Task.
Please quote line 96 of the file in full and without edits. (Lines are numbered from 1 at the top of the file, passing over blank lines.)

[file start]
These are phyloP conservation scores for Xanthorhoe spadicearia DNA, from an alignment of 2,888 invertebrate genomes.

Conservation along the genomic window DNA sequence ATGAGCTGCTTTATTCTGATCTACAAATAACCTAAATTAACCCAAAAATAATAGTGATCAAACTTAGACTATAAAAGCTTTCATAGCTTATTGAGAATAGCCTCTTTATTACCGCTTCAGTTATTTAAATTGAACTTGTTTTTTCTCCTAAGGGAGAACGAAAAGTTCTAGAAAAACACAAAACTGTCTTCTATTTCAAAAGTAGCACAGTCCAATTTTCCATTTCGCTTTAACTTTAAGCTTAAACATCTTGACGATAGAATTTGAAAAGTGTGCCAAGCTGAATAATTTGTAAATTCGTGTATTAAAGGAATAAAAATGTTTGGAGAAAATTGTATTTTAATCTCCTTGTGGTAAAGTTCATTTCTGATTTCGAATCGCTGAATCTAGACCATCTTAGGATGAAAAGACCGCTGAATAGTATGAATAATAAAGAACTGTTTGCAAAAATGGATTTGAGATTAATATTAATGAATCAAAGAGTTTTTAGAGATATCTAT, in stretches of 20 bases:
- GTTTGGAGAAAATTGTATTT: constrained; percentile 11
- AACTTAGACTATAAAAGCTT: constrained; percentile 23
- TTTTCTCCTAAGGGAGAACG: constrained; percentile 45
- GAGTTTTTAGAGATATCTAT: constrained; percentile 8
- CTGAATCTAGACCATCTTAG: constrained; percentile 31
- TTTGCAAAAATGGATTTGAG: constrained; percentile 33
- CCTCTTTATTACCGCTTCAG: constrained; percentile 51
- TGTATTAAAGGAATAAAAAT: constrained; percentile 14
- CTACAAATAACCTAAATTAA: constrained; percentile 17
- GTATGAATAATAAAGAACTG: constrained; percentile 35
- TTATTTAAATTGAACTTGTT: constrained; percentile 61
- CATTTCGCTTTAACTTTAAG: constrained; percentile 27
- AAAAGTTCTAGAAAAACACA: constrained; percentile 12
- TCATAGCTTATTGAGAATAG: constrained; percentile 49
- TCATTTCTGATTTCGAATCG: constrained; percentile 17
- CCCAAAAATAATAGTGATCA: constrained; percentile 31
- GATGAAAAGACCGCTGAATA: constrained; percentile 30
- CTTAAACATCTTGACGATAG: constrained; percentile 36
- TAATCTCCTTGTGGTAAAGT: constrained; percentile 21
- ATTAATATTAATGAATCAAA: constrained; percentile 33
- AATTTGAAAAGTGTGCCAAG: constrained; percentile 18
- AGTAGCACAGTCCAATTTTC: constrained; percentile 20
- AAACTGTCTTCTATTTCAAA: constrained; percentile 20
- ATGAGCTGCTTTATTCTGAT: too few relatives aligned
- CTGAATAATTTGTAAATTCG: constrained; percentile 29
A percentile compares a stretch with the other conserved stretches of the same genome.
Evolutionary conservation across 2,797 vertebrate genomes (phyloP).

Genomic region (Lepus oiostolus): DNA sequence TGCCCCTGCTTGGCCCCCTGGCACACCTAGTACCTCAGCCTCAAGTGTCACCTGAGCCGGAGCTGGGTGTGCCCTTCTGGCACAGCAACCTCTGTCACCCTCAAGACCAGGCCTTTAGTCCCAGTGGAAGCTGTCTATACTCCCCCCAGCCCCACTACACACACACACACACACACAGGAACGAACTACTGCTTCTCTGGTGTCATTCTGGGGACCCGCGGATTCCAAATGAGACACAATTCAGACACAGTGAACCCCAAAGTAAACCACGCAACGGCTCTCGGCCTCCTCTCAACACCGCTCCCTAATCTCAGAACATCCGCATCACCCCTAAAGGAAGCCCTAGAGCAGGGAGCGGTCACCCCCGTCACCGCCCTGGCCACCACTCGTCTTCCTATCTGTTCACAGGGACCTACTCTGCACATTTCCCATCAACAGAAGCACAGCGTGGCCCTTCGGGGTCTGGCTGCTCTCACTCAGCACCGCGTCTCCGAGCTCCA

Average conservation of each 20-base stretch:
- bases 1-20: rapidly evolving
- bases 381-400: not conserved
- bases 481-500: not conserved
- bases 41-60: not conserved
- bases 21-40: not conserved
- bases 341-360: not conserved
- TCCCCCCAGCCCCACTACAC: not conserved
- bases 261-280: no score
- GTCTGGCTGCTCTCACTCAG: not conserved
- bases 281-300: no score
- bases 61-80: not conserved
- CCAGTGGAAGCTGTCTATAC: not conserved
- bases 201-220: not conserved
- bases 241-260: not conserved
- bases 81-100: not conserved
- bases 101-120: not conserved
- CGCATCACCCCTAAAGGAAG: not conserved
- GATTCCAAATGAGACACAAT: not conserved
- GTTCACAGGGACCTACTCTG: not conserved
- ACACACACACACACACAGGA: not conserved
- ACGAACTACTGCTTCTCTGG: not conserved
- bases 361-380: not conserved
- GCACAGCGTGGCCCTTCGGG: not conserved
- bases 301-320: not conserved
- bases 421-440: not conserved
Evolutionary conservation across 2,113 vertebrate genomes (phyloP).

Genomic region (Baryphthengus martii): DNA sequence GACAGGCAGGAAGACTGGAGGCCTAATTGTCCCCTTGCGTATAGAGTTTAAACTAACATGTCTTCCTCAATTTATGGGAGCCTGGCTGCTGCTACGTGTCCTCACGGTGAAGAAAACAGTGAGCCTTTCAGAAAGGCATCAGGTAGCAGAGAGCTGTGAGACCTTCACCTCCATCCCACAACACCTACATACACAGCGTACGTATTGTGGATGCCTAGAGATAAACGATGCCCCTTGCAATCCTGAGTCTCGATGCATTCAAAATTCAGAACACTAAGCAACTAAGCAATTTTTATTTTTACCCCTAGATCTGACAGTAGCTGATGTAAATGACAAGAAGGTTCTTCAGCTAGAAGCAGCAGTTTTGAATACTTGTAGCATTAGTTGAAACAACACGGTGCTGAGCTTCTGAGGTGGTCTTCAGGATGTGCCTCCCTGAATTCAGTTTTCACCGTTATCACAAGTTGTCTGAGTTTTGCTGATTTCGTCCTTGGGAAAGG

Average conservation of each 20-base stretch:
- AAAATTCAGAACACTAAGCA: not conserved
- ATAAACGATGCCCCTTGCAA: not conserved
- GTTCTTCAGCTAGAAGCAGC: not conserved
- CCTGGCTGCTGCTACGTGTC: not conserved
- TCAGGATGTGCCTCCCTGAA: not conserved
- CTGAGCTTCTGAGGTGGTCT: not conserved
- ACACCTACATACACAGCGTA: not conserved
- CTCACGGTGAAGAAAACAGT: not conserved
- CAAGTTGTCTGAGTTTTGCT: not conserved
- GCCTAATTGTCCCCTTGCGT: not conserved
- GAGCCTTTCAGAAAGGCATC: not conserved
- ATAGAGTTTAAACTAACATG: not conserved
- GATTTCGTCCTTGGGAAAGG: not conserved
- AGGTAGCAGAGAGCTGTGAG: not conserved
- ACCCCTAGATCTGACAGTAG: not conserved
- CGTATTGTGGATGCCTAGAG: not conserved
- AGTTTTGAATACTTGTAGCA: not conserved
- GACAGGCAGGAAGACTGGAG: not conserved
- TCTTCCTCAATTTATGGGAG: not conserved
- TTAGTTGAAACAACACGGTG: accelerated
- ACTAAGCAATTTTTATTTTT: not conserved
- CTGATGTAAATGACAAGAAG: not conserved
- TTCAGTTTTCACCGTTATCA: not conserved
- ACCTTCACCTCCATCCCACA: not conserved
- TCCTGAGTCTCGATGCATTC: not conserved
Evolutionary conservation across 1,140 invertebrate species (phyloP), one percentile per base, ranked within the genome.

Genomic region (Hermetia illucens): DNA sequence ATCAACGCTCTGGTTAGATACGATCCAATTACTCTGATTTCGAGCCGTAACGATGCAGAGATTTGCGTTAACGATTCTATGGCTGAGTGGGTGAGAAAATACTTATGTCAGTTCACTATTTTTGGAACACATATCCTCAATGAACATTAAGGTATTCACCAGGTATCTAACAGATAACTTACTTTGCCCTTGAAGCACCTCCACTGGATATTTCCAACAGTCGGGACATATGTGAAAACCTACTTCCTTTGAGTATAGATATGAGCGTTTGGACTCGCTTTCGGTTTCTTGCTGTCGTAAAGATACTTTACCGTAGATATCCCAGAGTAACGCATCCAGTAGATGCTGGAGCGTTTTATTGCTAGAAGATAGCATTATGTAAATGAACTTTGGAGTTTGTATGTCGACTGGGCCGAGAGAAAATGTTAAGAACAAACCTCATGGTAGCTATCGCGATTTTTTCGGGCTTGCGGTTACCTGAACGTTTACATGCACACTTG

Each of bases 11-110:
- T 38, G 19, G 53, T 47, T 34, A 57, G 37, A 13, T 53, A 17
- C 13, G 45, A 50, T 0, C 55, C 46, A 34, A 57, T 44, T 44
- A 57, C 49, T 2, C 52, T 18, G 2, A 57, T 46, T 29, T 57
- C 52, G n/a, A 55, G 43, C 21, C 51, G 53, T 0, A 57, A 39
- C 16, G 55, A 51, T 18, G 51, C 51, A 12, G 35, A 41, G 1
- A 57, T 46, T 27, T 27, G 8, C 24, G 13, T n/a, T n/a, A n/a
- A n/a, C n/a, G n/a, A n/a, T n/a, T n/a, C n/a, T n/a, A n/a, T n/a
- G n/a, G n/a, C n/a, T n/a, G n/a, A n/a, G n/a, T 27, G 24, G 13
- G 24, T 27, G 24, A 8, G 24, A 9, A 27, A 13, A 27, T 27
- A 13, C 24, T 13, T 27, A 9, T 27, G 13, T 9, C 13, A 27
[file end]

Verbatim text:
- G 24, T 27, G 24, A 8, G 24, A 9, A 27, A 13, A 27, T 27